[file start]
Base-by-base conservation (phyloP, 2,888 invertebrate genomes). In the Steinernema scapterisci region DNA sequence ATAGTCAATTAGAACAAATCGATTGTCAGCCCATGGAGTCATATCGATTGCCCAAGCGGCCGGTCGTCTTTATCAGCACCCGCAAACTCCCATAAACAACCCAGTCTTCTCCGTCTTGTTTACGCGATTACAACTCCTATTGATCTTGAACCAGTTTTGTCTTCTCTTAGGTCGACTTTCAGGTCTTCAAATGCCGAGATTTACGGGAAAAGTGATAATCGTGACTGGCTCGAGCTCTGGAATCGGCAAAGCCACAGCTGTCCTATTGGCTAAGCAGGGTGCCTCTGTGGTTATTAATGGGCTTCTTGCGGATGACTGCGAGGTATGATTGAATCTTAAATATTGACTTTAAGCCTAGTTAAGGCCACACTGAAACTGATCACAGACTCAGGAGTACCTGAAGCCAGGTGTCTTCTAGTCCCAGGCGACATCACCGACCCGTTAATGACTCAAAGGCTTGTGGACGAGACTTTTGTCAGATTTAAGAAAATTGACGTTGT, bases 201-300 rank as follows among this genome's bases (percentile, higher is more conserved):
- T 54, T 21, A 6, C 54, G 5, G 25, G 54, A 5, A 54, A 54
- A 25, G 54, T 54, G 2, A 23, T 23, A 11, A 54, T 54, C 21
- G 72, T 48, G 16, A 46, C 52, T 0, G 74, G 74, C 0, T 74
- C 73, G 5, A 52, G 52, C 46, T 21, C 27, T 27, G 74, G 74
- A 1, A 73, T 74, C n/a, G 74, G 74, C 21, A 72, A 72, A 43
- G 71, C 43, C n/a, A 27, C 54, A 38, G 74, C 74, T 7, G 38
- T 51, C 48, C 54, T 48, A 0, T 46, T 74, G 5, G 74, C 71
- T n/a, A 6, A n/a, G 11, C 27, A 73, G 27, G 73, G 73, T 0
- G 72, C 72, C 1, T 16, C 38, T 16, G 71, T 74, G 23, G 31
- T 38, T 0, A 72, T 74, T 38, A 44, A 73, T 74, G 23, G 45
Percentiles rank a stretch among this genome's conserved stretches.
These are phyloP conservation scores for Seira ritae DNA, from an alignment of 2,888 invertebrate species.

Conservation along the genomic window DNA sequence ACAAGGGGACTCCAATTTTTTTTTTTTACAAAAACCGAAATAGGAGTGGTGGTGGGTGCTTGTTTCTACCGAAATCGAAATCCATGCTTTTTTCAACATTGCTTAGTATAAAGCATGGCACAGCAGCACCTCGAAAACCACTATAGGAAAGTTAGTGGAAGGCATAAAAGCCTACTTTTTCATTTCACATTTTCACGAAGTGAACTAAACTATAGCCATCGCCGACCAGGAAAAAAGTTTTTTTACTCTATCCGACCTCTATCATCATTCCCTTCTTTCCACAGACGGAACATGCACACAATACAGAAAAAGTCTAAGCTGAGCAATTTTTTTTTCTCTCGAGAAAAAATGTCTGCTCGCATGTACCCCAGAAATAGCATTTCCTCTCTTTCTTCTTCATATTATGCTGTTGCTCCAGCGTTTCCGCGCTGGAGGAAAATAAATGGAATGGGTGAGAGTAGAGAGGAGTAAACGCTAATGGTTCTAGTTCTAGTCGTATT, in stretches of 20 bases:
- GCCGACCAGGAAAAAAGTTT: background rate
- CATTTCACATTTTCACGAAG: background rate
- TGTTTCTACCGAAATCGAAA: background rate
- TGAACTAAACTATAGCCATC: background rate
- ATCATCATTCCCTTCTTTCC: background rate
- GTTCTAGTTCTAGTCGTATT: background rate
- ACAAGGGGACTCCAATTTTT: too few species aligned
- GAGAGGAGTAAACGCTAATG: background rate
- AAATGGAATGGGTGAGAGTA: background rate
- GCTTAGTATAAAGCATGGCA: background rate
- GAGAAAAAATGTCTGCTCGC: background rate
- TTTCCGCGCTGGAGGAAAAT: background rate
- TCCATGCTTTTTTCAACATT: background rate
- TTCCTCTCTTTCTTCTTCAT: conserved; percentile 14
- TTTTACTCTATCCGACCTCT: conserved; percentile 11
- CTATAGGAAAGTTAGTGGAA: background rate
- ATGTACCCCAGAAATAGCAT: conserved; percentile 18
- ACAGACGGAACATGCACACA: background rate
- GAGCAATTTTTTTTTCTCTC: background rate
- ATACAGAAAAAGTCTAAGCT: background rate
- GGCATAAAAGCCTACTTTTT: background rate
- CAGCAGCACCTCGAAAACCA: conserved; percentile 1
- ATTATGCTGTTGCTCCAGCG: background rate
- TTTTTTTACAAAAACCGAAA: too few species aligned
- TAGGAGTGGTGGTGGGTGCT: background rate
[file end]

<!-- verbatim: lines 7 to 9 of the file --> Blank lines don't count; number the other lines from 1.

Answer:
- G 71, C 43, C n/a, A 27, C 54, A 38, G 74, C 74, T 7, G 38
- T 51, C 48, C 54, T 48, A 0, T 46, T 74, G 5, G 74, C 71
- T n/a, A 6, A n/a, G 11, C 27, A 73, G 27, G 73, G 73, T 0